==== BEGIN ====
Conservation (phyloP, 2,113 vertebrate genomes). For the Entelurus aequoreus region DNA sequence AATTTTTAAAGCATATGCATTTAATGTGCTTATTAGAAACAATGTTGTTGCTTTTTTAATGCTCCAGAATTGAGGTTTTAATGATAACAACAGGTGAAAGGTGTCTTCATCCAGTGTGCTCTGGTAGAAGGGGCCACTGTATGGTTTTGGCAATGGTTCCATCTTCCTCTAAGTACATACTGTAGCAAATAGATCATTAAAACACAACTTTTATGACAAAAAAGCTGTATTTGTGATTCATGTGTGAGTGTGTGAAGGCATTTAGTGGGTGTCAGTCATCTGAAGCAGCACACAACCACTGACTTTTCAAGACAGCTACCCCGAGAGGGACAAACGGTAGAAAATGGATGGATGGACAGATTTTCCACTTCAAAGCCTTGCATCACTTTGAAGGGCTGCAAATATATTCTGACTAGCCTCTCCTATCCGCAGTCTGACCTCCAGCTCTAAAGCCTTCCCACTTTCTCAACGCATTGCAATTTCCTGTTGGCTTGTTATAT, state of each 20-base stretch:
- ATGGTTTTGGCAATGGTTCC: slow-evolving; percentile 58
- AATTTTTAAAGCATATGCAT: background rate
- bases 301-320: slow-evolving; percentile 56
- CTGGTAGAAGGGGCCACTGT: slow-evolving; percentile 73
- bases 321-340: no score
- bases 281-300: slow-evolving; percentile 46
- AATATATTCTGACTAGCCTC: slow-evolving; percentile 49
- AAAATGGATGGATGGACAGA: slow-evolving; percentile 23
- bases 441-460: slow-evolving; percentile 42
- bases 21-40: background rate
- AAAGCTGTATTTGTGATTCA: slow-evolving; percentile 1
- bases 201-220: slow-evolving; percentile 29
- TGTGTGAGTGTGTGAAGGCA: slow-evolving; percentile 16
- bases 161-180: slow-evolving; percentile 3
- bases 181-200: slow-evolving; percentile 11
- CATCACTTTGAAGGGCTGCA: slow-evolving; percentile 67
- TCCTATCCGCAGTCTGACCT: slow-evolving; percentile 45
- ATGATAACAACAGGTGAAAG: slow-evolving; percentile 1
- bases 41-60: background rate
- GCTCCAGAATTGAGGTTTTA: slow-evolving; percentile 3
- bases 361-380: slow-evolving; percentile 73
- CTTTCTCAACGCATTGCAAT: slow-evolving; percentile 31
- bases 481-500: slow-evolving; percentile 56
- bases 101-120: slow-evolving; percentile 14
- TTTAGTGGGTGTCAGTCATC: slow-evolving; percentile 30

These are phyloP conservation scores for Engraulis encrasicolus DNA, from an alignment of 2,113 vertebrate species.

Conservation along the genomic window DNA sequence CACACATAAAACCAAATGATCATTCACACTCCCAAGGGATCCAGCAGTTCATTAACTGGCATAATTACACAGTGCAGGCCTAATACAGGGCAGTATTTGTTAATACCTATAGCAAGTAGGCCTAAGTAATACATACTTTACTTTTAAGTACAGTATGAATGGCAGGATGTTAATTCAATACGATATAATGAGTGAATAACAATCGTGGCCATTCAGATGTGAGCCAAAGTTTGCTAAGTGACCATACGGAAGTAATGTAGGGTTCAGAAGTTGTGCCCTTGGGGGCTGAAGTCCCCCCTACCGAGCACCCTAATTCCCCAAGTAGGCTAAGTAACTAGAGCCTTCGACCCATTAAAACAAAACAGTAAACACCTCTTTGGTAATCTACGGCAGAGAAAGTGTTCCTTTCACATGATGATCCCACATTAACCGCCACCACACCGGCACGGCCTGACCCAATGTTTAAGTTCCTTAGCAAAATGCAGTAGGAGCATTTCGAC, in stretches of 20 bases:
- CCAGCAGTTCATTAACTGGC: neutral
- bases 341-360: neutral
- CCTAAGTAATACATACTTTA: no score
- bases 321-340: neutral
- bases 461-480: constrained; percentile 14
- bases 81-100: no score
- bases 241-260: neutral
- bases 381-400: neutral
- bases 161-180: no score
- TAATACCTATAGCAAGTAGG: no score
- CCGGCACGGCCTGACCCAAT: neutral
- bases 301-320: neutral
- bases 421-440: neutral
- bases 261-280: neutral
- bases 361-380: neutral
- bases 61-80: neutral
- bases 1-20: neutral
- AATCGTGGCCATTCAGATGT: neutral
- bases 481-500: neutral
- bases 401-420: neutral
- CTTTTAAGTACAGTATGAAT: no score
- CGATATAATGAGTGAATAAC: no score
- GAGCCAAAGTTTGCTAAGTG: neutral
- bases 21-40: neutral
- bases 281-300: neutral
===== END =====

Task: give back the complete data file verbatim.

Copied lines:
Conservation (phyloP, 2,113 vertebrate genomes). For the Entelurus aequoreus region DNA sequence AATTTTTAAAGCATATGCATTTAATGTGCTTATTAGAAACAATGTTGTTGCTTTTTTAATGCTCCAGAATTGAGGTTTTAATGATAACAACAGGTGAAAGGTGTCTTCATCCAGTGTGCTCTGGTAGAAGGGGCCACTGTATGGTTTTGGCAATGGTTCCATCTTCCTCTAAGTACATACTGTAGCAAATAGATCATTAAAACACAACTTTTATGACAAAAAAGCTGTATTTGTGATTCATGTGTGAGTGTGTGAAGGCATTTAGTGGGTGTCAGTCATCTGAAGCAGCACACAACCACTGACTTTTCAAGACAGCTACCCCGAGAGGGACAAACGGTAGAAAATGGATGGATGGACAGATTTTCCACTTCAAAGCCTTGCATCACTTTGAAGGGCTGCAAATATATTCTGACTAGCCTCTCCTATCCGCAGTCTGACCTCCAGCTCTAAAGCCTTCCCACTTTCTCAACGCATTGCAATTTCCTGTTGGCTTGTTATAT, state of each 20-base stretch:
- ATGGTTTTGGCAATGGTTCC: slow-evolving; percentile 58
- AATTTTTAAAGCATATGCAT: background rate
- bases 301-320: slow-evolving; percentile 56
- CTGGTAGAAGGGGCCACTGT: slow-evolving; percentile 73
- bases 321-340: no score
- bases 281-300: slow-evolving; percentile 46
- AATATATTCTGACTAGCCTC: slow-evolving; percentile 49
- AAAATGGATGGATGGACAGA: slow-evolving; percentile 23
- bases 441-460: slow-evolving; percentile 42
- bases 21-40: background rate
- AAAGCTGTATTTGTGATTCA: slow-evolving; percentile 1
- bases 201-220: slow-evolving; percentile 29
- TGTGTGAGTGTGTGAAGGCA: slow-evolving; percentile 16
- bases 161-180: slow-evolving; percentile 3
- bases 181-200: slow-evolving; percentile 11
- CATCACTTTGAAGGGCTGCA: slow-evolving; percentile 67
- TCCTATCCGCAGTCTGACCT: slow-evolving; percentile 45
- ATGATAACAACAGGTGAAAG: slow-evolving; percentile 1
- bases 41-60: background rate
- GCTCCAGAATTGAGGTTTTA: slow-evolving; percentile 3
- bases 361-380: slow-evolving; percentile 73
- CTTTCTCAACGCATTGCAAT: slow-evolving; percentile 31
- bases 481-500: slow-evolving; percentile 56
- bases 101-120: slow-evolving; percentile 14
- TTTAGTGGGTGTCAGTCATC: slow-evolving; percentile 30

These are phyloP conservation scores for Engraulis encrasicolus DNA, from an alignment of 2,113 vertebrate species.

Conservation along the genomic window DNA sequence CACACATAAAACCAAATGATCATTCACACTCCCAAGGGATCCAGCAGTTCATTAACTGGCATAATTACACAGTGCAGGCCTAATACAGGGCAGTATTTGTTAATACCTATAGCAAGTAGGCCTAAGTAATACATACTTTACTTTTAAGTACAGTATGAATGGCAGGATGTTAATTCAATACGATATAATGAGTGAATAACAATCGTGGCCATTCAGATGTGAGCCAAAGTTTGCTAAGTGACCATACGGAAGTAATGTAGGGTTCAGAAGTTGTGCCCTTGGGGGCTGAAGTCCCCCCTACCGAGCACCCTAATTCCCCAAGTAGGCTAAGTAACTAGAGCCTTCGACCCATTAAAACAAAACAGTAAACACCTCTTTGGTAATCTACGGCAGAGAAAGTGTTCCTTTCACATGATGATCCCACATTAACCGCCACCACACCGGCACGGCCTGACCCAATGTTTAAGTTCCTTAGCAAAATGCAGTAGGAGCATTTCGAC, in stretches of 20 bases:
- CCAGCAGTTCATTAACTGGC: neutral
- bases 341-360: neutral
- CCTAAGTAATACATACTTTA: no score
- bases 321-340: neutral
- bases 461-480: constrained; percentile 14
- bases 81-100: no score
- bases 241-260: neutral
- bases 381-400: neutral
- bases 161-180: no score
- TAATACCTATAGCAAGTAGG: no score
- CCGGCACGGCCTGACCCAAT: neutral
- bases 301-320: neutral
- bases 421-440: neutral
- bases 261-280: neutral
- bases 361-380: neutral
- bases 61-80: neutral
- bases 1-20: neutral
- AATCGTGGCCATTCAGATGT: neutral
- bases 481-500: neutral
- bases 401-420: neutral
- CTTTTAAGTACAGTATGAAT: no score
- CGATATAATGAGTGAATAAC: no score
- GAGCCAAAGTTTGCTAAGTG: neutral
- bases 21-40: neutral
- bases 281-300: neutral